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Disclosure
 
The Pension Protection Act of 2006
 

 
The Pension Protection Act of 2006, signed into law by President Bush on August 17, 2006, is primarily intended to protect the funding of employer pension plans. But the Act also contains provisions that could affect your savings and taxes. At Grand Wealth Management, we are reviewing how the Pension Protection Act impacts our clients, and where appropriate, helping individual clients make the most of the new law. For now, let’s look at some of the new law’s key changes that you may want to incorporate into your personal financial planning.
 
Individual Retirement Accounts (IRAs)   
 
Extension of increased contribution limits. The Economic Growth and Tax Relief Reconciliation Act of 2001 (EGTRRA) increased annual limits on traditional and Roth IRA contributions. EGTRRA also enabled individuals age 50 or older to make “catch-up contributions” beyond the regular annual limits on traditional and Roth IRA contributions. The EGTRRA rules were set to expire after 2010, but the Pension Protection Act made them permanent. See below:    

 

Year Annual limit Catch-up contribution
2006 $4,000 $1,000
2007 $4,000 $1,000
2008 $5,000 $1,000

2009 and after

Adjusted for inflation $1,000
 
Direct deposit of tax refunds. Starting in 2007, you’ll be able to direct-deposit all or part of your tax refund into an IRA, using a form that the Internal Revenue Service (IRS) will make available.
 
Direct rollovers to a Roth IRA. Starting in 2008, if you receive a distribution of tax-deferred assets from a 401(k) or other qualified plan, you’ll be able to roll these assets directly to a Roth IRA, provided your modified adjusted gross income (MAGI) is $100,000 or less and your filing status is not married, filing separately. (The $100,000-or-less MAGI restriction goes away in 2010.) Upon the rollover, you will owe income taxes, but no early-withdrawal penalty, on the previously tax-deferred assets. When you later take withdrawals from the Roth IRA, you won’t pay any taxes or penalties if you meet certain requirements.
 
Currently, the only type of IRA that can accept a direct rollover from a qualified plan is a traditional (non-Roth) IRA. If you do this type of rollover, you can later convert your traditional IRA to a Roth IRA if you meet certain qualifications.    
 
Charitable donations from an IRA. In 2006 and 2007, if you are age 70 ½ or older, you can donate up to $100,000 a year to tax-exempt charities directly from your traditional or Roth IRA without triggering taxes or early-withdrawal penalties. You can’t claim a tax deduction for such a donation, because the distribution is not included in your taxable income. Donations to donor-advised funds, supporting organizations and private foundations are excluded from this provision.
 
Rollovers for non-spouse beneficiaries. Under current rules, when a deceased person’s tax-deferred assets from a qualified plan are distributed to the surviving spouse, the spouse can generally roll these assets to his or her own IRA, thus keeping the tax deferral going. Starting in 2007, this rollover privilege will also apply to a non-spouse beneficiary. The non-spouse beneficiary will have to start taking minimum distributions from the inherited IRA within a given period of time.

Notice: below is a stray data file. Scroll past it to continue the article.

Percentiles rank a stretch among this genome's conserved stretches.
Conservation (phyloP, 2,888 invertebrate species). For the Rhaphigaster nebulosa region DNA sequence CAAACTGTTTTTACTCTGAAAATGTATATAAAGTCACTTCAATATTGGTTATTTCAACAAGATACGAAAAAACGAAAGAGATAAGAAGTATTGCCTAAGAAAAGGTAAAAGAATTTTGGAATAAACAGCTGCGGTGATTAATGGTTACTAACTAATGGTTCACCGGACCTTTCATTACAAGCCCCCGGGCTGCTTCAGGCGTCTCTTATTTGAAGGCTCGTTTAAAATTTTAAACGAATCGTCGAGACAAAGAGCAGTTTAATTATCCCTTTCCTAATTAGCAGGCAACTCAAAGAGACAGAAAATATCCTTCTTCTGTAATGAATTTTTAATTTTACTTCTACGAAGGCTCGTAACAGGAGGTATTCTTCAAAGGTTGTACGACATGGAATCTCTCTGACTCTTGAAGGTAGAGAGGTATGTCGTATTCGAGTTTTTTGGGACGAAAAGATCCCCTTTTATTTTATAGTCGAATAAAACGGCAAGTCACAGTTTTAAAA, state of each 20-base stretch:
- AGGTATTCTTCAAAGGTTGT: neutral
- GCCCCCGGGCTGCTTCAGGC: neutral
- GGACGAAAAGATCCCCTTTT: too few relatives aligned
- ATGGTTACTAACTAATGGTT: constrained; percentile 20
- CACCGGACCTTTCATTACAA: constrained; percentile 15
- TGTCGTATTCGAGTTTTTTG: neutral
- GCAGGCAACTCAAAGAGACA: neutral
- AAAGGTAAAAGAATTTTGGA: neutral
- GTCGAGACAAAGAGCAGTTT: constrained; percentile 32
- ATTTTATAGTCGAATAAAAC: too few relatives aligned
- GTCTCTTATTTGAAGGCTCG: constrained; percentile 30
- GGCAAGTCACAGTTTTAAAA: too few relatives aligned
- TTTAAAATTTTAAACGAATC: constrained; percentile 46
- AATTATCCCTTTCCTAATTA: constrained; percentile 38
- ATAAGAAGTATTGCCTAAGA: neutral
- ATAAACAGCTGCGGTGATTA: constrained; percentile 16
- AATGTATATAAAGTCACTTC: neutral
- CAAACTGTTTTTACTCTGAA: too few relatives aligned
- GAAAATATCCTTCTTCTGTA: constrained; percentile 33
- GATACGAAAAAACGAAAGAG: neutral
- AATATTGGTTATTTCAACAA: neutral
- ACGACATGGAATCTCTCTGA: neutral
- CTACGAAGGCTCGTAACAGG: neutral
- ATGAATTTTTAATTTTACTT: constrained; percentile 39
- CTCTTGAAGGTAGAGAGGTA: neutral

401(k) and Similar Employee Savings Plans
 
Extension of increased salary-deferral contribution limits. EGTRRA increased annual limits on salary-deferral contributions to 401(k), 403(b) and similar employee savings plans. EGTRRA also enabled individuals age 50 or older to make “catch-up contributions” beyond the regular annual limits on salary-deferral contributions to these plans. The EGTRRA rules were set to expire after 2010, but the Pension Protection Act made them permanent. See below:

Year Annual limit Catch-up contribution
2006 $15,000 $5,000
2007 and after Adjusted for inflation Adjusted for inflation

Roth feature made permanent. The Pension Protection Act permanently allows employees to make Roth contributions to 401(k) and 403(b) savings plans. Roth contributions are post-tax, but earnings on them grow tax-deferred and, under certain guidelines, can be withdrawn tax-free in retirement. This Roth feature was added to employee savings plans by EGTRRA but was due to expire after 2010.
 
Tax Deductions for Charitable Donations
 
Proof required. Starting in 2007, you’ll need to keep receipts, canceled checks, bank records, or credit card statements showing cash donations to charitable organizations in order to deduct these donations on your tax return. You won’t need to mail in any documentation with your return, but you might be required to show proof to the IRS if you’re ever audited.
 
Condition of donated non-cash items. Also starting in 2007, if you wish to deduct charitable donations of non-cash items (cars, clothing, household goods, etc.), the items will have to be in good condition or better. The IRS has not defined “good condition.”   
 
Section 529 College Savings Plans
 
Tax-free withdrawals made permanent. The Pension Protection Act makes permanent the rule that, under certain guidelines, lets you make federal-income-tax-free withdrawals from a section 529 college savings plan in order to pay higher-education expenses. Before the Act came along, this tax break was set to expire after 2010.
    


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